A member's bill to identify who should be held criminally responsible for a fatality caused by an organisation has been introduced to the Scottish Parliament.
Put forward by Claire Baker, Labour member for Mid Scotland & Fife, the Culpable Homicide (Scotland) Bill would change the law by creating two new offences, causing the death of a person recklessly or by gross negligence, in addition to the current law on culpable homicide.
Both offences could be committed either by individuals or by non-natural persons. For non-natural persons the recklessness offence is committed where an individual (or a number of individuals when considered together) recklessly causes death while acting within the scope of their employment or on behalf of the non-natural person; and the gross negligence offence where acts or omissions of a natural or non-natural person amount to a "gross breach of a duty of care".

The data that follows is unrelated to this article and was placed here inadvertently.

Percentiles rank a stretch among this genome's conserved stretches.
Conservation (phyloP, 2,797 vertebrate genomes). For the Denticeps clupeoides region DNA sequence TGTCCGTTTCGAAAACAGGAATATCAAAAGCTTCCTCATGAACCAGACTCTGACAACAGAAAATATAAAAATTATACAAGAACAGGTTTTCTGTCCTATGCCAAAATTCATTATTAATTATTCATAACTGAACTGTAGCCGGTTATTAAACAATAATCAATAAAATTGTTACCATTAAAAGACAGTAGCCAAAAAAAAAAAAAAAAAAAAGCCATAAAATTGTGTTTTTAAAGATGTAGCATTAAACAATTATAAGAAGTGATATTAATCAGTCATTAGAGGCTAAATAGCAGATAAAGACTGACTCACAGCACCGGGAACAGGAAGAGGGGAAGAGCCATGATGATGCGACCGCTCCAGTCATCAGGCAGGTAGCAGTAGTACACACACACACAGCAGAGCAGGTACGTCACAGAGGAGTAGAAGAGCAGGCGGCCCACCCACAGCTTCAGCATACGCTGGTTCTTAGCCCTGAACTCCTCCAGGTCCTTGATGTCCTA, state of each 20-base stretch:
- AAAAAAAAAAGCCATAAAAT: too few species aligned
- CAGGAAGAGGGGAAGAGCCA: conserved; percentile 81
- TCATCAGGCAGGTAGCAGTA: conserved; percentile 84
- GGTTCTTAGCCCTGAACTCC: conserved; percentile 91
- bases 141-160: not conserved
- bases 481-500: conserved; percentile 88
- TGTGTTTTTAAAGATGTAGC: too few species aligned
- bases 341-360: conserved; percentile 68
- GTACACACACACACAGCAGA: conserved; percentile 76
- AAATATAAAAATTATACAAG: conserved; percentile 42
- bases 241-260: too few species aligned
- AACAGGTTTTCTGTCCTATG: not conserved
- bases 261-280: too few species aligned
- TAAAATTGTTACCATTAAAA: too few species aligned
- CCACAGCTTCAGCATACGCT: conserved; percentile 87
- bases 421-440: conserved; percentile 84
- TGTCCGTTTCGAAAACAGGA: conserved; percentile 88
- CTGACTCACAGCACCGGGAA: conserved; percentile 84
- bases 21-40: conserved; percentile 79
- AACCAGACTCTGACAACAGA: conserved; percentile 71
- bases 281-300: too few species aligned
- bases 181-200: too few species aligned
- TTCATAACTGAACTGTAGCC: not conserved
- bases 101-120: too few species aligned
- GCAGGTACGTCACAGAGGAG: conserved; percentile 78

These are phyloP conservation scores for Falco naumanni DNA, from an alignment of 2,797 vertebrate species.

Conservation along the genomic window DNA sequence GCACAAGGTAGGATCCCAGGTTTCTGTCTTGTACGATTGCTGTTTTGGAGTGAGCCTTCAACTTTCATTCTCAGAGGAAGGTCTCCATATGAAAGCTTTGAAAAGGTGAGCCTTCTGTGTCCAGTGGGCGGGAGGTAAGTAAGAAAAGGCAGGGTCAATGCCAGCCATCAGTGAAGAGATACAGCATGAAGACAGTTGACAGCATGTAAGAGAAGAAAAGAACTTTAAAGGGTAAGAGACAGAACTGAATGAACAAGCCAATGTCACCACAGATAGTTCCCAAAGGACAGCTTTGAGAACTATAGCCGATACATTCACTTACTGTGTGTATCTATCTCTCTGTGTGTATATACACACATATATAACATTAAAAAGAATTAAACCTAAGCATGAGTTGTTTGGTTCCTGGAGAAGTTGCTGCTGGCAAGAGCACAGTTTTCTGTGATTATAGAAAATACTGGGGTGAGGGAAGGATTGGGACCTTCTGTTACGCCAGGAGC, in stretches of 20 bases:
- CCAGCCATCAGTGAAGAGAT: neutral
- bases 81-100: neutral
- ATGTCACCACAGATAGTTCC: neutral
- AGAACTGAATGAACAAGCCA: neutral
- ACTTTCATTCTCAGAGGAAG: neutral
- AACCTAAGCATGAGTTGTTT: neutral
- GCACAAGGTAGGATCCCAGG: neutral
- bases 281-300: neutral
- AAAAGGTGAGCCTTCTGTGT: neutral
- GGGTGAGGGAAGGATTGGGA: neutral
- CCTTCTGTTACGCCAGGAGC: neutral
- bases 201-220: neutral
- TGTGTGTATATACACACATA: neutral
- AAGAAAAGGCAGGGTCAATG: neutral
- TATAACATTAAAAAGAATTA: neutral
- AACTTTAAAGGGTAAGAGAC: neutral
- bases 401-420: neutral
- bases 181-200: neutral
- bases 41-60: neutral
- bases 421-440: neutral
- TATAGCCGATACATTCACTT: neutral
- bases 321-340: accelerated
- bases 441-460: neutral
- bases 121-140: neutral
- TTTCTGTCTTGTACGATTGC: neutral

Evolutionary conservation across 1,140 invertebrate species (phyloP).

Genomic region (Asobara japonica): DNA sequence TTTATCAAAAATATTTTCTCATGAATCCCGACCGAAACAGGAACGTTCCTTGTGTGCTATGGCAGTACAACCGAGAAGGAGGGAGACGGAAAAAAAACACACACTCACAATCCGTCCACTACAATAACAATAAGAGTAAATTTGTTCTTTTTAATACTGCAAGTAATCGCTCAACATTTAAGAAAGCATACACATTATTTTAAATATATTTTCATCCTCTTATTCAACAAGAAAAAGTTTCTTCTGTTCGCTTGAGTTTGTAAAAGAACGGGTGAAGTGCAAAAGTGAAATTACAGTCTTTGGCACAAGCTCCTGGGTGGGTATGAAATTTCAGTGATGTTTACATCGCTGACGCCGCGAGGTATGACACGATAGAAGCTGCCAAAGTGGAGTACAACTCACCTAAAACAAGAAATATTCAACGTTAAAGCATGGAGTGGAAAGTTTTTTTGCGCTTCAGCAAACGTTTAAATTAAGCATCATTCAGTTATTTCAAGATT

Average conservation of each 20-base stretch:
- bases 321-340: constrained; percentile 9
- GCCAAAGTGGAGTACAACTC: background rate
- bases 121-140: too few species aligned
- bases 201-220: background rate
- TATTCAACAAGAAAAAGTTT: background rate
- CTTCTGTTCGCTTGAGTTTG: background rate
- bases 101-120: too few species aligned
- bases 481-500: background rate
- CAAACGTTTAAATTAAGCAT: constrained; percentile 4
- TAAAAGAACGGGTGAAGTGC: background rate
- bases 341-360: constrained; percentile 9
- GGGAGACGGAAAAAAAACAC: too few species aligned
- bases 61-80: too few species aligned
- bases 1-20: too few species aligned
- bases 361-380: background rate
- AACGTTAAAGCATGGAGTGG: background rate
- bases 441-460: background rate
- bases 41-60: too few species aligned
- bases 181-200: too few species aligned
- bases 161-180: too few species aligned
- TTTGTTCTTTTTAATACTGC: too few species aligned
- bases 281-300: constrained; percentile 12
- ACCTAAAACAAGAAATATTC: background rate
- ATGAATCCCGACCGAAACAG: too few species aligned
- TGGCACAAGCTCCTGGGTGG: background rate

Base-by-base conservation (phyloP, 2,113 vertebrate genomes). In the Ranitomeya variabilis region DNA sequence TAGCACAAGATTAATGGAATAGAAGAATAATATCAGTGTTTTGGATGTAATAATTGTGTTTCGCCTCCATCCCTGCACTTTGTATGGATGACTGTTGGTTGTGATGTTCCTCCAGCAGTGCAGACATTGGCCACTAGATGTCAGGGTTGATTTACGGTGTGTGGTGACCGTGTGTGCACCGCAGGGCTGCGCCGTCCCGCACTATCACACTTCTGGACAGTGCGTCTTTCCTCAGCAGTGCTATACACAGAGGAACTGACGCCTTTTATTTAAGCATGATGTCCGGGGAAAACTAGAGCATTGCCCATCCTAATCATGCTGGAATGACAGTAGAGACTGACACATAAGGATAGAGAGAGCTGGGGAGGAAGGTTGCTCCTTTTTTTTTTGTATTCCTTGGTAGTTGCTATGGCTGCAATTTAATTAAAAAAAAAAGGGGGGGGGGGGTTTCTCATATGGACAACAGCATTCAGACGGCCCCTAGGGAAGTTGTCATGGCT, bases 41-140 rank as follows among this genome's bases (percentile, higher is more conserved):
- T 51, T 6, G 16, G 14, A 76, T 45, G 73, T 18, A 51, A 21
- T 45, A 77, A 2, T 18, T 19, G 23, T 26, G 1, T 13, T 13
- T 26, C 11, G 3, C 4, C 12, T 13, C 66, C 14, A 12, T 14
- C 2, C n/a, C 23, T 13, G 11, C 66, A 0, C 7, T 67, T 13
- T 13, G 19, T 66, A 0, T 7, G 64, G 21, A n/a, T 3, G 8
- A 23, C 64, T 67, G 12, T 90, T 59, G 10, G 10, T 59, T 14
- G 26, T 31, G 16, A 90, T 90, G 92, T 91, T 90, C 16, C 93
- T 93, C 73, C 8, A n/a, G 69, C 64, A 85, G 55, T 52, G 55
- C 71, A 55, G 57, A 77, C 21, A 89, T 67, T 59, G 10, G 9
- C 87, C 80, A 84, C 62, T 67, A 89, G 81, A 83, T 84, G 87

A responsible person can be guilty art and part of the offence where their conduct forms part of the acts constituting the offence.
In all cases the penalty provided is an unlimited fine, and for individuals, imprisonment for any term up to life.
Ms Baker has promoted her bill as she believes the current law does not seem to be able to apply in the same way to organisations and businesses of different sizes. There have been very few cases of large businesses being prosecuted for culpable homicide where deaths have been caused by their actions, because it is hard to identify who in a large business controls the actions that led to the death.